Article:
# Quick Tips

## Solving problems

### Think of data structures

Example:

## Hashtables

`collections.OrderedDict`

`collections.OrderedDict()`

can be used as a `stack`

with the help of `.popitem()`

and a queue with `.popitem(last=False)`

## Binary trees

### Definition of terms

A ** balanced binary tree** is a binary tree in which the height of the left and right subtree of any node

*differ by not more than 1*.

A ** complete binary tree** is a binary tree in which

*every level*,

*except possibly the last is completely filled*, and

*all nodes are as far left as possible*

A ** full binary tree** is a binary tree in which every node other than the leaves

*has two children*.

A ** perfect binary tree** is a full binary tree in which

*all leaves are at the same depth*, and in which

*every parent has two children*. (every level of the tree is completely full)

**Binary Search Tree**

The key lookup, insertion, and deletion take time proportional to the height of the tree, which can in the **worst-case be O(n)** if insertions and deletions are naively implemented. Eg if the tree looks like a linked list.

When we are talking about the *average case*, it is the time it takes for the operation on a **balanced tree**, and when we are talking about the *worst case*, it is the time it takes for the given operation on a **non-balanced tree**.

## Graphs

Vertex/Node & Edge/Arc

### Topological ordering

Vertices in a directed acyclic graph that have no incoming edges are referred to as *sources**.* Vertices that have no outgoing edges are referred to as *sinks***.

** Indegree** → count of incoming edges of each vertex/node or how many parents it has (used to determine sources)

**Representing Graphs in Code**

**Edge List**: well suited to performant lookups of an edge, or listing all edges

**Adjacency List:** this representation allows for constant-time lookup of adjacent vertices, which is useful in many query and pathfinding scenarios.

**Adjacency Matrix:** O(1) edge lookups. Easy and fast to tell if a pair (i,j) is an edge: simply check if A[i][j] is 1 or 0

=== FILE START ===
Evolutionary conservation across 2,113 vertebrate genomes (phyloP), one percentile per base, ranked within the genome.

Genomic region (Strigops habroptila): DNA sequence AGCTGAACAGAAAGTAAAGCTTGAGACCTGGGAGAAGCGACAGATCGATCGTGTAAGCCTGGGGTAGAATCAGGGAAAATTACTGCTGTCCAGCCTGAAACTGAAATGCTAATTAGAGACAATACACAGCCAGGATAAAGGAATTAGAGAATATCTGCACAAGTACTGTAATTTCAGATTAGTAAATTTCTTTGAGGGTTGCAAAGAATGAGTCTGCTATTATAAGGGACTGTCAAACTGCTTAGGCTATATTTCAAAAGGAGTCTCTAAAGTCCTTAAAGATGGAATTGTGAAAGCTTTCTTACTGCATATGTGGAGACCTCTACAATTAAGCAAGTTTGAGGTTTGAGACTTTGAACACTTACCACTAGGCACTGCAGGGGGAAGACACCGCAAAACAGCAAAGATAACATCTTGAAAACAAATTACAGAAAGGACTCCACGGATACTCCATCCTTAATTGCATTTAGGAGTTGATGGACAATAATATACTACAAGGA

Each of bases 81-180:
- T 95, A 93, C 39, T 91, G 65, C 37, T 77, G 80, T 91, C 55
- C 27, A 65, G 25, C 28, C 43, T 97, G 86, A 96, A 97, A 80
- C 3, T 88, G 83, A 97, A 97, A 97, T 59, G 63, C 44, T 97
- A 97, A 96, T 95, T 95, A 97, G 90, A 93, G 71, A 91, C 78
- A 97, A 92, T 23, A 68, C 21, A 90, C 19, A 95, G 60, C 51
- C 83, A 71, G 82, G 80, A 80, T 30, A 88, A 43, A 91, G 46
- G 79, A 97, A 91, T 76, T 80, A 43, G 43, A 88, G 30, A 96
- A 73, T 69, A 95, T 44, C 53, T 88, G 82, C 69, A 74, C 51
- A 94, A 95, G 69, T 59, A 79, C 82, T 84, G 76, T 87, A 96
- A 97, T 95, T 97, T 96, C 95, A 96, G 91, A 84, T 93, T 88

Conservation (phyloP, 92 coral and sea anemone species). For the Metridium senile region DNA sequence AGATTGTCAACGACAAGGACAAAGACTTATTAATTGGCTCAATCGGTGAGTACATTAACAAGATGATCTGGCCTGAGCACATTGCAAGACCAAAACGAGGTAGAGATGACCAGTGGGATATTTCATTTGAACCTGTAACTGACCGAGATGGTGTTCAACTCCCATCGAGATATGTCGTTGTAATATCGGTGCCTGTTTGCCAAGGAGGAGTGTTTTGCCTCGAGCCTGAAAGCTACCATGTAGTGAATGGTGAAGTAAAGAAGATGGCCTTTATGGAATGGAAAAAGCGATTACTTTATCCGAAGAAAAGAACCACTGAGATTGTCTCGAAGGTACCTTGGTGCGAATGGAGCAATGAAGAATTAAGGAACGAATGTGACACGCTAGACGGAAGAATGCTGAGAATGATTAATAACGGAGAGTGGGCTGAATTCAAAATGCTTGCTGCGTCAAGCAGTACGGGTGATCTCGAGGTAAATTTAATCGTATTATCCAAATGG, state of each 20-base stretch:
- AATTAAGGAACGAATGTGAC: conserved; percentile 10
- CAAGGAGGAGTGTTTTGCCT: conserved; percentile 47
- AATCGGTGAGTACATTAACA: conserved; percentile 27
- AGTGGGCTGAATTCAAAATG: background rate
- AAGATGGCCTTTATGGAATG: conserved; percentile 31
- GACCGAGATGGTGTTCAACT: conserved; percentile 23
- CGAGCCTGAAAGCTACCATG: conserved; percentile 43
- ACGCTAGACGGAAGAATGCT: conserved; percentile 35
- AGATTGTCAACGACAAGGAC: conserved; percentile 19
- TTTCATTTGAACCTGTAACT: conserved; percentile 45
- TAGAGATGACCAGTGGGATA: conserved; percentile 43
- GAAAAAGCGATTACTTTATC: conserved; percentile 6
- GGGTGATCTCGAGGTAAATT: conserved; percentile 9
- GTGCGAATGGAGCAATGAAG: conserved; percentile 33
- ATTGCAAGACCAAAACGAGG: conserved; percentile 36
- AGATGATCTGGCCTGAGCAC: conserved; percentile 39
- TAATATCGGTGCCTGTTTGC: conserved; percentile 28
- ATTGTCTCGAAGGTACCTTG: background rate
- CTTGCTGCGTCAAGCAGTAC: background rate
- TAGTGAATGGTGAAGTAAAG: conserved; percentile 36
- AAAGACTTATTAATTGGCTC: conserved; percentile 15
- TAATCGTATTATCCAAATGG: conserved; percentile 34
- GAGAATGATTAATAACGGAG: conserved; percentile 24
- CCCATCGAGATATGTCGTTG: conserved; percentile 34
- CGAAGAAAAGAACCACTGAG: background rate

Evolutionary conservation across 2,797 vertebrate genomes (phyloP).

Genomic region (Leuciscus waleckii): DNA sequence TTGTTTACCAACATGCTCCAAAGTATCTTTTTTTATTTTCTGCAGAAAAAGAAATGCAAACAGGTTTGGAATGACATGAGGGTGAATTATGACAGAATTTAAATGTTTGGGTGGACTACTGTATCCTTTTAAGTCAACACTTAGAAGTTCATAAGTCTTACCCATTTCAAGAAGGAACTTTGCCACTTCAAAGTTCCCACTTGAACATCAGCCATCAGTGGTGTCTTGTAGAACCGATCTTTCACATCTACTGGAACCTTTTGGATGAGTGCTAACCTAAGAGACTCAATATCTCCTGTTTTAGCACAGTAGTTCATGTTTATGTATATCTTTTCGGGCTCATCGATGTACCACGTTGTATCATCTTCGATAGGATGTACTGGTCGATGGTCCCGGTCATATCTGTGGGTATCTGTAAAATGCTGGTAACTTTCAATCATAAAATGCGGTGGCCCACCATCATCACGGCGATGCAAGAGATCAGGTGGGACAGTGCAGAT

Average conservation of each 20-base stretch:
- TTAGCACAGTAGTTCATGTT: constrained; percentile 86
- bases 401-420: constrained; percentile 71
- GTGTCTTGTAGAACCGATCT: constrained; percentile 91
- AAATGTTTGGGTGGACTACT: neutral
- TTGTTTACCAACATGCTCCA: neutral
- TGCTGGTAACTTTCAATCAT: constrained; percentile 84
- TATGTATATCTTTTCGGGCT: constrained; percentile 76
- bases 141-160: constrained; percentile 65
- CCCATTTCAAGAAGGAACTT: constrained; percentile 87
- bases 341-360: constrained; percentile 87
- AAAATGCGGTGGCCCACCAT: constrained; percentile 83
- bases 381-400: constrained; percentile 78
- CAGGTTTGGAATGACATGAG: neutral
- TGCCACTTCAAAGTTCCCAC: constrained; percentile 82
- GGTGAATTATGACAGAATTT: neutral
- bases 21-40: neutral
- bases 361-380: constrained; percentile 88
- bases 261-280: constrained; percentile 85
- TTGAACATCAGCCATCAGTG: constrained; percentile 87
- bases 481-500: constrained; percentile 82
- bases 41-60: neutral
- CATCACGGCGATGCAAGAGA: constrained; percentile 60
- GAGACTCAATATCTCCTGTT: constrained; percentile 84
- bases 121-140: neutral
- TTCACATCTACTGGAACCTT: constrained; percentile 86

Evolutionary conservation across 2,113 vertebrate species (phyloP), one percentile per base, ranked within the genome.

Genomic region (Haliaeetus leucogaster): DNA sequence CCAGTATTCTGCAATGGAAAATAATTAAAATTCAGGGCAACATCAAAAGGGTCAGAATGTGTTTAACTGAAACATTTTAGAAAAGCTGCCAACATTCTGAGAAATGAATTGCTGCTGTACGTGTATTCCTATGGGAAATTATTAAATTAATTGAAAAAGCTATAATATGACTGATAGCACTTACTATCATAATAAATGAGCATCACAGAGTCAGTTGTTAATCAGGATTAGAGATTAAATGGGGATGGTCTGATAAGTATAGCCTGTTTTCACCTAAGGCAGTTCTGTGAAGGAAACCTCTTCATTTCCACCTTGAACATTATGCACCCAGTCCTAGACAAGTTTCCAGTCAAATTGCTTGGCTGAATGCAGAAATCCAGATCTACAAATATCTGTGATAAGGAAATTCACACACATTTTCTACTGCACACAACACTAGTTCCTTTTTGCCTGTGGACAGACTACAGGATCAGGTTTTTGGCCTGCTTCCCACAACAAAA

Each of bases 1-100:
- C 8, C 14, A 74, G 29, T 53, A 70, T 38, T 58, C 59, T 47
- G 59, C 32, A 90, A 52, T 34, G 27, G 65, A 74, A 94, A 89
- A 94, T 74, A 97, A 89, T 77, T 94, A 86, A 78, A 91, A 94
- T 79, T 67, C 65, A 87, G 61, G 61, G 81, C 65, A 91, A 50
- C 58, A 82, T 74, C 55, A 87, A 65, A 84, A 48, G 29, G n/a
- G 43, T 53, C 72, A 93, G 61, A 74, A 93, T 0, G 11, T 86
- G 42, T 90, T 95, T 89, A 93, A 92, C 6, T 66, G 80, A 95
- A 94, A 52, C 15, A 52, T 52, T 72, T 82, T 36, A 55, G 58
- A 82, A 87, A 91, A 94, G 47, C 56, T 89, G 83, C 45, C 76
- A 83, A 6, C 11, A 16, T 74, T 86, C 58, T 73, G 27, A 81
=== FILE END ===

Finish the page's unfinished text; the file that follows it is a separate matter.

**DFS & BFS**

The Time complexity of BFS is `O(V+E)`

when Adjacency List is used and `O(V^2)`

when Adjacency Matrix is used, where V stands for vertices and E stands for edges.

`stack`

for DFS, imagine a vertical flow `queue`

for BFS, horizontal flow

Remember to unvisit nodes when doing DFS on a graph

### Dijkstra's Algorithm Time & Space complexity

`O((v + e) * log(v))`

time | `O(v)`

space - where v is the number of vertices and e is the number of edges in the input graph

## Searching

### Quick select

```
""" Time complexity
Best: O(n) time | O(1) space - where n is the length of the input array
Average: O(n) time | O(1) space
Worst: O(n^2) time | O(1) space
"""
```

## Sorting

### Bubble sort

```
# Best: O(n) time | O(1) space -> if already sorted
# Average: O(n^2) time | O(1) space
# Worst: O(n^2) time | O(1) space
```

### Insertion sort

- Take an element from the second and insert it to the first.
- Sort the first using something similar to Bubble sort.

```
# Best: O(n) time | O(1) space -> if already sorted
# Average: O(n^2) time | O(1) space
# Worst: O(n^2) time | O(1) space
```

### Selection sort

Divide the input array into two subarrays in place. The first subarray should be sorted at all times and should start with a length of 0, while the second subarray should be unsorted. **Select the smallest (or largest) element** in the unsorted subarray and insert it into the sorted subarray with a swap.

```
# Best: O(n^2) time | O(1) space
# Average: O(n^2) time | O(1) space
# Worst: O(n^2) time | O(1) space
```

### Merge Sort

two halves → merge. The time complexity of merge sort is `n log(n)`

### Quicksort

- We first select an element that we will call the
*pivot*from the array. - Move all elements that are
*smaller*than the pivot to the*left*of the*pivot*; move all elements that are*larger*than the*pivot*to the*right*of the*pivot*. This is called the**partition operation**. - Recursively apply the above 2 steps separately to each of the sub-arrays of elements with
*smaller*and*bigger*values than the last pivot.

```
# Average: O(nlog(n)) time | O(log(n)) space
# Worst: O(n^2) time | O(log(n)) space
```

### Heap Sort

*Heap sort* is the improved version of the Selection sort, which takes advantage of a heap data structure rather than a *linear-time search* to find the *max* value item. Using the heap, finding the *next largest element* takes ** O(log(n))** time, instead of

**for a**

`O(n)`

*linear*scan as in simple selection sort. This allows heap sort to run in

**time, and this is also the**

`O(n log(n))`

*worst-case*complexity.

Find the original version of this page (with additional content) on Notion here.

Created: November 20, 2021 07:19:02